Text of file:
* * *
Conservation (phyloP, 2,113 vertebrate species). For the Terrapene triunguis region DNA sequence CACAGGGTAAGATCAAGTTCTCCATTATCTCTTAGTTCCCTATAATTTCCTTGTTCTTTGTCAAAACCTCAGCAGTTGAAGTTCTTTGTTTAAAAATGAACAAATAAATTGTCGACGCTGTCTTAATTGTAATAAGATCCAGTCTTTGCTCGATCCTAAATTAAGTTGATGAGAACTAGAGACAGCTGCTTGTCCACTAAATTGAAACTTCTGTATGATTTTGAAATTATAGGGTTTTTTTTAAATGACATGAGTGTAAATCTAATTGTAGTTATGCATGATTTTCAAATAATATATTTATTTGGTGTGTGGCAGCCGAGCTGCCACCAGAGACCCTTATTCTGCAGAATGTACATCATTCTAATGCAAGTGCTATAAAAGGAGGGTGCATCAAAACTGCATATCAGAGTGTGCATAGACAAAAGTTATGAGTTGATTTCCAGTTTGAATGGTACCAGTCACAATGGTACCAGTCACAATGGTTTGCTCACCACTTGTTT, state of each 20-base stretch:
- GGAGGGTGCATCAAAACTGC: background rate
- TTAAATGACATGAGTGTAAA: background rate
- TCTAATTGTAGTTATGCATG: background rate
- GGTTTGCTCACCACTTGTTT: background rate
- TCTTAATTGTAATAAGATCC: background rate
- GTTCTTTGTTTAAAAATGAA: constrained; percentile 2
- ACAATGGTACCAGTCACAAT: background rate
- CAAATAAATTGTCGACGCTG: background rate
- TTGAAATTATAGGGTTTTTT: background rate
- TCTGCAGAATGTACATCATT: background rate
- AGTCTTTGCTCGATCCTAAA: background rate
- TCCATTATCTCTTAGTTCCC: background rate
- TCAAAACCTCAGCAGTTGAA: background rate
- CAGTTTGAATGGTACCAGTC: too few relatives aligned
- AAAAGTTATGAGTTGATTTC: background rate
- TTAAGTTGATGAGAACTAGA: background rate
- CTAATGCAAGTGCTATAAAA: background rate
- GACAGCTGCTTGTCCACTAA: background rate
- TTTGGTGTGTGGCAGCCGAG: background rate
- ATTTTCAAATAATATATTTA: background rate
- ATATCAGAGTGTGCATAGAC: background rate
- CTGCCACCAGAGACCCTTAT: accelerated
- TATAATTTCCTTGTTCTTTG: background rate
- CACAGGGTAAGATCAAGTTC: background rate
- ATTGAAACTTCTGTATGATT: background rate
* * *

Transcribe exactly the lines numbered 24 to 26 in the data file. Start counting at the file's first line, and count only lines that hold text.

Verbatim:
- TATAATTTCCTTGTTCTTTG: background rate
- CACAGGGTAAGATCAAGTTC: background rate
- ATTGAAACTTCTGTATGATT: background rate